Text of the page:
RAC Ontario Sections Bulletin for February 20th, 2021

1. Ham Radio in Friedrichshafen, Germany, Tentatively on for 2021

Ham Radio in Friedrichshafen, Germany, was canceled last year because of the pandemic.
Organizers for Europe’s International Amateur Radio Exhibition this week expressed
optimism that the 45th Ham Radio, sponsored by the Deutscher Amateur Radio Club (DARC),
will be able to take place June 25 – 27.

At the moment, we are assuming that we will be able to hold Ham Radio in accordance
with an extensive, tried-and-proven safety and hygiene concept and are looking forward
to seeing everyone again at Europe’s most important trade fair for amateur radio.
-- arrl news

2. ITU News Magazine Covers World Radio Day, Includes Articles on Ham Radio

The latest issue of the free publication ITU News Magazine highlights World Radio Day
(observed each year on February 13), featuring two articles on amateur radio.
Articles include the evolution of radio throughout the ages, ham radio and emergency
communications, and remarks by International Amateur Radio Union (IARU) President
Tim Ellam VE6SH, regarding why World Amateur Radio Day (celebrated each year
on April 18) is important to highlight crucial services.
-- arrl news



3. British Columbia Radio Amateur Copies Signal from Mars-Orbiting Satellite

As reported on Spaceweather.com, Canadian radio amateur Scott Tilley, VE7TIL,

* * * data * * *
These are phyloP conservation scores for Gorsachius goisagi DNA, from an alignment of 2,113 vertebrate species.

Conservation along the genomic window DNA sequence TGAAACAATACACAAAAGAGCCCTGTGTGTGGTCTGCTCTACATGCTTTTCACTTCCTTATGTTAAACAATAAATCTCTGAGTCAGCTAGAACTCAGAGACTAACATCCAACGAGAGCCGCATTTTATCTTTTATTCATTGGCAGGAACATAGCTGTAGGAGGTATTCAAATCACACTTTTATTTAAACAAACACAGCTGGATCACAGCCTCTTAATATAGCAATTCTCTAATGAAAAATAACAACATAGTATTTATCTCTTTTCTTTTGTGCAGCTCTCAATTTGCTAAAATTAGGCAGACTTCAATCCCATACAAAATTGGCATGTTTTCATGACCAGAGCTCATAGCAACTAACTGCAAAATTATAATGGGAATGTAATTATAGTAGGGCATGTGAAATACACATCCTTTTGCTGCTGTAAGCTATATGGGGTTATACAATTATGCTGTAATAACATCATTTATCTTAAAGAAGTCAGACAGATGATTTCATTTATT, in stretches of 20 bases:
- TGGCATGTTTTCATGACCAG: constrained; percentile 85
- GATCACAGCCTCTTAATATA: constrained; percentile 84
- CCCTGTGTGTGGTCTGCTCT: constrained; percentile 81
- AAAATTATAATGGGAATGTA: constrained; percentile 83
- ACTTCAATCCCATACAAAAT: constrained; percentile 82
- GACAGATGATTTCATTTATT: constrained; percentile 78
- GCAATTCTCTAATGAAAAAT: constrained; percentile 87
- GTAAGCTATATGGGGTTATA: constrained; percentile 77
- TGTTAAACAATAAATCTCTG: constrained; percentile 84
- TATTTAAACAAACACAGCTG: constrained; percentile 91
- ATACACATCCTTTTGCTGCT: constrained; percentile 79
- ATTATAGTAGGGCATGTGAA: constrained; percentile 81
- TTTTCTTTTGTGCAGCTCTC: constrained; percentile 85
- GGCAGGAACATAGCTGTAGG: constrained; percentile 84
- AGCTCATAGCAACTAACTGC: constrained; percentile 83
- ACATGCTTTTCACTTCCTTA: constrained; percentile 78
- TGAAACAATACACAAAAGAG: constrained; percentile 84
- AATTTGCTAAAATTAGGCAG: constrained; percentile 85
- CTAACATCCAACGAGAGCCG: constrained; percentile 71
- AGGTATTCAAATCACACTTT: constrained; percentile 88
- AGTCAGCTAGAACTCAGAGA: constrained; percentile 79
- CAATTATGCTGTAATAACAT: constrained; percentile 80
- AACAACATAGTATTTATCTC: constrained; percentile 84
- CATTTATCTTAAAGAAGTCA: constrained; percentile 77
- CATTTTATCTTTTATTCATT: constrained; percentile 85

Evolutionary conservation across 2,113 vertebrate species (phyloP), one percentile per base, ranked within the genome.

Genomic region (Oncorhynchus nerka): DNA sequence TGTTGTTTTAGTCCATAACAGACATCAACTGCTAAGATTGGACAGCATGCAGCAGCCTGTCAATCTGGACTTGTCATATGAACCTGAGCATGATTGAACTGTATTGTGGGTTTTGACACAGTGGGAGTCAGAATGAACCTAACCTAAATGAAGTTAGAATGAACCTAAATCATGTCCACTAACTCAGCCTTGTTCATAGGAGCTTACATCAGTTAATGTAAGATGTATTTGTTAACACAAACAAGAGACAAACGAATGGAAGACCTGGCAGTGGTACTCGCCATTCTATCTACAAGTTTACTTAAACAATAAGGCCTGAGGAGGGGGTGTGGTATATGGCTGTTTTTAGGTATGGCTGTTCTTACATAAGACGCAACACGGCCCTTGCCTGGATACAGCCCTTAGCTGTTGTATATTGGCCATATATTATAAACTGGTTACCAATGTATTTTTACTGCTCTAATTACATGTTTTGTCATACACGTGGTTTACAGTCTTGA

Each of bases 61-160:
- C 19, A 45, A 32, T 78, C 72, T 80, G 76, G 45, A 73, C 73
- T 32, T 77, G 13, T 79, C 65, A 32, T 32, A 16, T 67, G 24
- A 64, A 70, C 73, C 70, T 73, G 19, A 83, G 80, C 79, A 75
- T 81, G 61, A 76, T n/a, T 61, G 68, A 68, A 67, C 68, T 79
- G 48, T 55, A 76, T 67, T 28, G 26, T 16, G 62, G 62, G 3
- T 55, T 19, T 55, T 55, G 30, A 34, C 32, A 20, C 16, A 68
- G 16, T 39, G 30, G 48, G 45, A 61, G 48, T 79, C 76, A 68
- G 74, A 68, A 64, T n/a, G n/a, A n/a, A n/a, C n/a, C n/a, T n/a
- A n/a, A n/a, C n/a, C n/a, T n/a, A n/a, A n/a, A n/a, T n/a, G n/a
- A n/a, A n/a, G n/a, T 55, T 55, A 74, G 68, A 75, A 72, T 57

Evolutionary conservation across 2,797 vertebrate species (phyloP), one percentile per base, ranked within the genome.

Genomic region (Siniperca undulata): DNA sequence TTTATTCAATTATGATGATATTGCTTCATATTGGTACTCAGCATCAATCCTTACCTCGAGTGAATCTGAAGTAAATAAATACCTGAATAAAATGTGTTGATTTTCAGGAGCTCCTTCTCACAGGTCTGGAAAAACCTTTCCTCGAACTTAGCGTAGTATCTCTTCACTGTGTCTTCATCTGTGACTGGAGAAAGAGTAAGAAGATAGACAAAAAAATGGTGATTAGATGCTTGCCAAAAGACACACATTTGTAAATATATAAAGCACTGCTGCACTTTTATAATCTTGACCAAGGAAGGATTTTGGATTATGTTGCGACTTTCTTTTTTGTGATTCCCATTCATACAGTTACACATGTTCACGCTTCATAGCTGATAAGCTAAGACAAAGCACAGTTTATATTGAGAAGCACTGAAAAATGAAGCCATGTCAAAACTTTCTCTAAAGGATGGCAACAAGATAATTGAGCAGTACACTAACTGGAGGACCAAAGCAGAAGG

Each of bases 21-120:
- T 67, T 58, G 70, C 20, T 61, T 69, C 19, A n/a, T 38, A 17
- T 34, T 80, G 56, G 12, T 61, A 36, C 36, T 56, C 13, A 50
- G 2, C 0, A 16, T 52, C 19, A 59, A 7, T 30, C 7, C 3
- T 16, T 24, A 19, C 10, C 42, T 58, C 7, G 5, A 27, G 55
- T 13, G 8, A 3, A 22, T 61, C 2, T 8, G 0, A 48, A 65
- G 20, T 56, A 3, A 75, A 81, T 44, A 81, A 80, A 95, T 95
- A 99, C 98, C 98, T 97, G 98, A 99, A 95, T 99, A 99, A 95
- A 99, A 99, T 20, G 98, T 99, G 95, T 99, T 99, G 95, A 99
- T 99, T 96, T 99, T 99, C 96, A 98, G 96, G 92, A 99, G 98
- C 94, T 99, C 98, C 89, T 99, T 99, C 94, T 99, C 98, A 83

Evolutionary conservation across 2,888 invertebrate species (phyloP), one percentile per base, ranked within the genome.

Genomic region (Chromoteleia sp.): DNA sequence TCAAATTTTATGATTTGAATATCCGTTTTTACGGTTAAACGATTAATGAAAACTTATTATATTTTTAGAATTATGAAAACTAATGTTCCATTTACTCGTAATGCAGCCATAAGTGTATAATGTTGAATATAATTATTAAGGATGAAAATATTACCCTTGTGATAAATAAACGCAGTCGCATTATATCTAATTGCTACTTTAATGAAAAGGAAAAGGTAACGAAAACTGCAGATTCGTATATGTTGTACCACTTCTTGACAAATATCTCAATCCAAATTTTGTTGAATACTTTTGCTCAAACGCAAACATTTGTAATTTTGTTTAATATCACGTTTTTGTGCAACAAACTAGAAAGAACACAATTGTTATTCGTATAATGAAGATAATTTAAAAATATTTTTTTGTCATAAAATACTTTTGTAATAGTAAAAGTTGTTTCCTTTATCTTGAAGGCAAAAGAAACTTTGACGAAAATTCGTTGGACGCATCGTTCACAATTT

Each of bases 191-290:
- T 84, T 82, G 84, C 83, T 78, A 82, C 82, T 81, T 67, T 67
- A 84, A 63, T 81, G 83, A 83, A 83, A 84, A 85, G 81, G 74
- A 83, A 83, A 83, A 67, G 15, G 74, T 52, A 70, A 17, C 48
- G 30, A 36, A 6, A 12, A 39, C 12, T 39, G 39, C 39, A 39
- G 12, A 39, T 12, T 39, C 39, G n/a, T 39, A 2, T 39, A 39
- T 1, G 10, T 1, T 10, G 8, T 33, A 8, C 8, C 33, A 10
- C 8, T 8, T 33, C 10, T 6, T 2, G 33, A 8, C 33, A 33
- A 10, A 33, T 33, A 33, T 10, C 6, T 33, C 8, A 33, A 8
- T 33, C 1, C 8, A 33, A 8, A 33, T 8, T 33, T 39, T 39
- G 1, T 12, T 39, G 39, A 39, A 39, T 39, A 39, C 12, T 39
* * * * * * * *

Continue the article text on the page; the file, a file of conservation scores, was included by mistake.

has snagged another signal from deep space. His latest conquest has been to copy
the signal from China’s Tianwen-1 probe, which went into orbit around Mars on
February 10. Tilley said that the probe’s X-band signal was “loud and audible.”

“It was a treasure hunt,” Tilley told Spaceweather.com. He explained that while
the spacecraft did post its frequency with the International Telecommunication
Union, it was too vague for precise tuning (X band is between 8 GHz and 12 GHz).

Tilley uses a homemade 60-centimeter dish and relies on software-defined
radios (SDRs) to accomplish the task.

Radio amateurs have been listening for signals from space since the 1957 launch
of Sputnik 1, which transmitted at around 20 MHz.

-- arrl news

4. New phishing attack uses Morse code to hide malicious URLs

Starting Feb 2nd, a threat actor began utilizing Morse code to hide malicious URLs
in their phishing form to bypass secure mail gateways and mail filters.
BleepingComputer could not find any references to Morse code being used in phishing
attacks in the past, making this a novel obfuscation technique

The phishing attack starts with an email pretending to be an invoice for the company.
The mail includes an HTML attachment named in such a way as to appear to be an Excel
invoice for the company. When viewing the attachment in a text editor, you can see
that it includes JavaScript that maps letters and numbers to Morse code. The script
then calls a function to decode a Morse code string into a hexadecimal string.
This hexadecimal string is further decoded into JavaScript tags that are
injected into the HTML page. The injected scripts combined with the HTML attachment
contain the various resources necessary to render a fake Excel spreadsheet that
states their sign-in timed out and prompts them to enter their password again.
Once a user enters their password, the form submits the password to a remote site
where the attacker can collect the login credentials.
Phishing scams are becoming more intricate every day as mail gateways become better
at detecting malicious emails. As this phishing email uses attachments with double
-extension (xlxs and HTML), it is important to make sure that Windows file
extensions are enabled to make it easier to spot suspicious attachments.

-- Lawrence Abrams, BleepingComputer.com

Posted by: Paul Caccamo <va3pc @ rac.ca>